Online threats become crime

State’s intimidation law now covers social media


Threats posted on social media sites are nothing new, but a law that takes effect Monday will make posting such threats a crime punishable by jail time.

The law extends the charge of intimidation to include using social media sites to post threats.

Part of the change in state law is simply an attempt to play catch-up with technology, said Mike McAlexander, Allen County’s chief deputy prosecutor.

“We’re attempting to keep up with the moving target that is social media and working on defining those things as they come up,” McAlexander said. “ … It’s a struggle.”

In the past, he said, text messages and comments posted on the Internet were used more as corroboration than as evidence of a crime.

But now, prosecutors will be able to use the posts in proving that the threats are happening, he said.

“The legislature is trying to give us more tools to be able to prosecute these crimes,” he said. “The intimidation or threat is just as great whether it’s been said face to face or coming in from an email, Facebook post or text message.”

Indiana lawmakers’ decision to expand the intimidation statute to include social media was in part triggered by the experience of state Sen. Michael Crider, R-Greenfield.

Crider, a retired Indiana conservation officer from Hancock County, serves as security manager at Hancock Regional Hospital, located east of Indianapolis.

While Crider was working security, a patient at the hospital went online and posted threats to Facebook.

“He posted threats that he was going to come down to the hospital and, as he described it, was going to ‘shoot up the place,’ ” Crider said.

Police were notified and began watching the man’s Facebook page, he said.

It was later discovered he was off his prescribed medication, but the situation caused quite a stir among hospital employees, Crider said.

“I had doctors and nurses who, the night before, walked to their cars in the dark and the next night were asking for a police escort,” he said. “The thing I realized was somebody doesn’t actually have to carry through with the threat to have that real chilling affect.”

Crider’s local prosecutor determined that there was no case to be made against the man because the threats were made against the hospital and not an individual.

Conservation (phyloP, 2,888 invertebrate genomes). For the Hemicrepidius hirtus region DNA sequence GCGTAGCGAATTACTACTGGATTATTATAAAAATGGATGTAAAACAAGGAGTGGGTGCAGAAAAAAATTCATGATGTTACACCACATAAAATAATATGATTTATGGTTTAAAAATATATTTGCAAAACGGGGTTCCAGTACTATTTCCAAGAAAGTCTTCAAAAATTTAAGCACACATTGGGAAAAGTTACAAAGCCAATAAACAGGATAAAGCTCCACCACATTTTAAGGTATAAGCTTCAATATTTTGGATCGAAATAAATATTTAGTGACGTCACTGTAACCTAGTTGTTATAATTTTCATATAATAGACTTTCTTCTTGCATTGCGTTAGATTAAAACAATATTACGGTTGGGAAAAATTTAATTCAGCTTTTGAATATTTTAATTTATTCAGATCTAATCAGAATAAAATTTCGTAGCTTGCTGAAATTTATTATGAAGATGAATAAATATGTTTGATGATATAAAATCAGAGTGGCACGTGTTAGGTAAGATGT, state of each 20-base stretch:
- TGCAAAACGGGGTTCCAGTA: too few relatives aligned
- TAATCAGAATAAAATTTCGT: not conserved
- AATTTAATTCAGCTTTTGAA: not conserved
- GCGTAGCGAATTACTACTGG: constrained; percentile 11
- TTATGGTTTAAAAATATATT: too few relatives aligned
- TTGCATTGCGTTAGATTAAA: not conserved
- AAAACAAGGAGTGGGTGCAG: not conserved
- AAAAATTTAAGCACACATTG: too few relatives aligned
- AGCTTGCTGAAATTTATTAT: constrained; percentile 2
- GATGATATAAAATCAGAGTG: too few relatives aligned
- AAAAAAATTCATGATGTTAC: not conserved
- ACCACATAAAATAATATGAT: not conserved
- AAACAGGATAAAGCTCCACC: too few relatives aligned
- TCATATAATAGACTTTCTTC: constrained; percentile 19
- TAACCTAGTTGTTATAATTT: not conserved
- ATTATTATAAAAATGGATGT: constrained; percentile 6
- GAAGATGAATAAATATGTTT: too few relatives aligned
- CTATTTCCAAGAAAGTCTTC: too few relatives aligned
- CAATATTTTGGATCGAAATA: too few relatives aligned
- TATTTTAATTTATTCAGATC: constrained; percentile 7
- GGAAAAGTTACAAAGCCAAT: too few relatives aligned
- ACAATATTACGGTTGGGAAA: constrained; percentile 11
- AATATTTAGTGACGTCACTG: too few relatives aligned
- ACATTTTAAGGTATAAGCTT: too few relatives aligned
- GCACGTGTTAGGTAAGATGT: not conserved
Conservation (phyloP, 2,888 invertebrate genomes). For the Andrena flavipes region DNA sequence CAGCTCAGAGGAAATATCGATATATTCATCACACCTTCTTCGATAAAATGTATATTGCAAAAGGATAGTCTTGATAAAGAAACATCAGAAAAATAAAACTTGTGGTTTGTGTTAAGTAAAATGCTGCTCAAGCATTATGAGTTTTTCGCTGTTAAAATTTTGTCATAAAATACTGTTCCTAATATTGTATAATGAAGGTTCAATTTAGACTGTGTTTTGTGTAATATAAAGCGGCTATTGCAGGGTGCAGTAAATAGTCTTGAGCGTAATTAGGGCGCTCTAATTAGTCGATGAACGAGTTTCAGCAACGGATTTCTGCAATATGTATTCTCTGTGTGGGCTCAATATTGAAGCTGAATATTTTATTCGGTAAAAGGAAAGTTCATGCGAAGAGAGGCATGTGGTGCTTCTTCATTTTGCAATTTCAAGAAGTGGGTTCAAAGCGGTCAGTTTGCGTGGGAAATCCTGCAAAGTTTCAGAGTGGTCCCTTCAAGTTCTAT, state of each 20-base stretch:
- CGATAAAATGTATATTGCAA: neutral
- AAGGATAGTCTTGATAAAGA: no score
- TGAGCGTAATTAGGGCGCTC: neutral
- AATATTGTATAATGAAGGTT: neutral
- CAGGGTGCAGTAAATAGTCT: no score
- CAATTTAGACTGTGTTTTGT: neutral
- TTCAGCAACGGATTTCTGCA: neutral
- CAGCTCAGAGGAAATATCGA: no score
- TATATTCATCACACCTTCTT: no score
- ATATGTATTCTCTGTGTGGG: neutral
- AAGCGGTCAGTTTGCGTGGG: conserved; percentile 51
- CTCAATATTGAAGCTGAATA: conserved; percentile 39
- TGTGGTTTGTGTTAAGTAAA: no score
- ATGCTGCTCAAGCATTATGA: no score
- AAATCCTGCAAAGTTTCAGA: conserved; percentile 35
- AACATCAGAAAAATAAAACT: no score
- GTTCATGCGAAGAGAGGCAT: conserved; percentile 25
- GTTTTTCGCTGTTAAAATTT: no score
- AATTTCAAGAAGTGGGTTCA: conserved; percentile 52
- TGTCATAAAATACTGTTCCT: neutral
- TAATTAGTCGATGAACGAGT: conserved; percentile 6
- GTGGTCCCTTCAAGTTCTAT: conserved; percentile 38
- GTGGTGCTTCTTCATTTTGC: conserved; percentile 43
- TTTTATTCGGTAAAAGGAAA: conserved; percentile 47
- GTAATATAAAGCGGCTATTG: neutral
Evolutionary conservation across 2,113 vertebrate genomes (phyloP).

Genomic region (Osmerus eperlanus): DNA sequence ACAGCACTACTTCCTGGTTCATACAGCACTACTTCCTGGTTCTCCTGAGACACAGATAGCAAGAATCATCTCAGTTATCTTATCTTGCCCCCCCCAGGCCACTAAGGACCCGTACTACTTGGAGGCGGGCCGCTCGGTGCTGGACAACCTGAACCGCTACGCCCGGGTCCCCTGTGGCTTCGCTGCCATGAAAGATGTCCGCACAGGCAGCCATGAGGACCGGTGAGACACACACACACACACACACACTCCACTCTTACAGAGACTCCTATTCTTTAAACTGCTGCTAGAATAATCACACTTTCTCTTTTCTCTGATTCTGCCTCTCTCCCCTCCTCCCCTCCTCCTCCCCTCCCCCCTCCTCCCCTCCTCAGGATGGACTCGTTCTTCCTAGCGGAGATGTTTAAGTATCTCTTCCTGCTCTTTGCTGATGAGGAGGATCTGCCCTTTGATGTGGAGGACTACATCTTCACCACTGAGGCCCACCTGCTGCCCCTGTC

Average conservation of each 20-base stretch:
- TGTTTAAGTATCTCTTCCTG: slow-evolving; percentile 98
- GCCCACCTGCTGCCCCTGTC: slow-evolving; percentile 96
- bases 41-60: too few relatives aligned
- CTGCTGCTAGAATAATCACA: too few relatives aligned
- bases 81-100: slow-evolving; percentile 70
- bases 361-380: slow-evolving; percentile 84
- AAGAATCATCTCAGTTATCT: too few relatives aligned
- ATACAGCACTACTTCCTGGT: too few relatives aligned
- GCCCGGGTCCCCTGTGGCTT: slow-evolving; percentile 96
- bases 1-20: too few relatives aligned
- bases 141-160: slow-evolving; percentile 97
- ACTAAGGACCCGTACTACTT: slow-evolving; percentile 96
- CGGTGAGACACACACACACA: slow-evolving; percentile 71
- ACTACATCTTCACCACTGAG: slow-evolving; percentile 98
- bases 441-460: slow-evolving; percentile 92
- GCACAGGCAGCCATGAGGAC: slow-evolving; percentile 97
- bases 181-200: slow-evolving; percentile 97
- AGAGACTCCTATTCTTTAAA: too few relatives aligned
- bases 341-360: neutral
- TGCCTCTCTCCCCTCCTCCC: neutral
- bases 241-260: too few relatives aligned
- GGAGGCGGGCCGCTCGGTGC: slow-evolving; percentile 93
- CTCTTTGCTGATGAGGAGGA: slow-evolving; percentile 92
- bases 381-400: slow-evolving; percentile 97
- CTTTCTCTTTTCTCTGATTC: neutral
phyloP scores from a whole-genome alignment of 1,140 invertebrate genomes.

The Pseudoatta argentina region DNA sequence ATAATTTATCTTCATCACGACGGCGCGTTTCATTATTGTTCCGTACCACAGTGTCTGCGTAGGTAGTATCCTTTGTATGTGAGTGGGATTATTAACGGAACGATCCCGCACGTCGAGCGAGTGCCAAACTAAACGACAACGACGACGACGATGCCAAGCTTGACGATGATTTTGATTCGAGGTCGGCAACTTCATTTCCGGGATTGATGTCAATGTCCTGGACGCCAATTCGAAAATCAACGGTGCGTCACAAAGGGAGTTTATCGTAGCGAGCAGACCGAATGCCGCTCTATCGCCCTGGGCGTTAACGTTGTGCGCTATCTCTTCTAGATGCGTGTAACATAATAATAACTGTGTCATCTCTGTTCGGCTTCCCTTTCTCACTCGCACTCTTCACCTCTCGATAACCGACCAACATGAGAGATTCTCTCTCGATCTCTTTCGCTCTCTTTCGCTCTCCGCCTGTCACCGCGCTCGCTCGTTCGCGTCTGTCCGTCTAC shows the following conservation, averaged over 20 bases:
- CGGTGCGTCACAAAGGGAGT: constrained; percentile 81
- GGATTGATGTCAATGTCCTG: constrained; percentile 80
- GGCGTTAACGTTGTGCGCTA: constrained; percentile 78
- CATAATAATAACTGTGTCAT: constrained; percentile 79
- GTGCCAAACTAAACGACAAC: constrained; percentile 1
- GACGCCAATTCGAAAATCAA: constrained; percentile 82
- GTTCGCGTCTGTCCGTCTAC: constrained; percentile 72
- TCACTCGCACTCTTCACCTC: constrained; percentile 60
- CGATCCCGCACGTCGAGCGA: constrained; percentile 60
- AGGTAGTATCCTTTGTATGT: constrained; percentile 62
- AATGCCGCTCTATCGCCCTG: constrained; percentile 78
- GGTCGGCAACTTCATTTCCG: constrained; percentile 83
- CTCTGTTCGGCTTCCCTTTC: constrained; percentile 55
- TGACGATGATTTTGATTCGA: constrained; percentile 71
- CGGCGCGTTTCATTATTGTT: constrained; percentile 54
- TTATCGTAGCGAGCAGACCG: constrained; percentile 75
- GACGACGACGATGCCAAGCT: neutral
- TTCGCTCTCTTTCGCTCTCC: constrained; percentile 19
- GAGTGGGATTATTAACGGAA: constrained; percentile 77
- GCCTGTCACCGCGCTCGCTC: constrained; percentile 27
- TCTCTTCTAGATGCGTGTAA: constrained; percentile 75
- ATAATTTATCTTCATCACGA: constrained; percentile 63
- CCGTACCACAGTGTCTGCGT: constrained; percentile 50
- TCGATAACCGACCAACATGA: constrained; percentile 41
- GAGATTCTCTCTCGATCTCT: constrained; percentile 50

Crider then approached legislators with a proposal to close the gap in the law and tighten language to make sure social media were addressed specifically.

“I think it’s definitely a big step in the right direction,” Crider said about the bill.

Local effect

Reporting and investigating social media threats have been problems since sites like Facebook and Twitter were created, said Ron Galaviz, Indiana State Police spokesman.

“As long as there’s been a way to communicate electronically, there’s been emails, text messages and now posts on Facebook with these kinds of threats,” Galaviz said.

Part of the challenge, he said, is that some people, including children, might not realize that what they are posting is criminal.

“Once this goes into effect and people realize it’s a crime, it’s possible the reporting of it will increase,” he said.

Galaviz said state police investigate all calls about social media threats – and that won’t change.

“We’ll do the same thing, file the report and send it off to the prosecutor’s office, but now there’s more fight in the law,” he said. “It could be just two people blowing off steam … but especially in this day and age, these threats have to be given their due credibility to avoid looking over something that might come back later and make us wish we would have looked into it more diligently.”

Most local officers are used to dealing with social media threats regularly, said Allen County Sheriff’s Department Spokesman Jeremy Tinkel.

“We take reports of threats and problems from Facebook and sites like that on a daily basis,” Tinkel said. “ … It varies, we may have a couple calls a day or we might not have anything.”

Tinkel said most of the threats are between family members or friends, and range from middle school students up to adults. Tinkel said he attributes most of the threats to something he calls keyboard courage.

“People think of it as a fantasy world, like it doesn’t mean anything. If you’re sitting in the safety of the four walls of your house, you suffer no immediate repercussions because the person you’re threatening isn’t sitting in front of you,” he said.

But once information about that threat spreads, it leads to an investigation that in the past has been a headache for officers and prosecutors, he said.

When the sheriff’s department receives a report about a threat, usually by way of a phone call from the individual being threatened, an officer will respond and fill out a report, Tinkel said.

Most people who are contacted about their threat quickly say they didn’t mean anything by it or were just venting, but each case is investigated, he added.

“It’s usually just people bantering back and forth, making threats to each other on Facebook,” he said. “But if someone does feel threatened and calls us, we are going to investigate that because the potential is there.”



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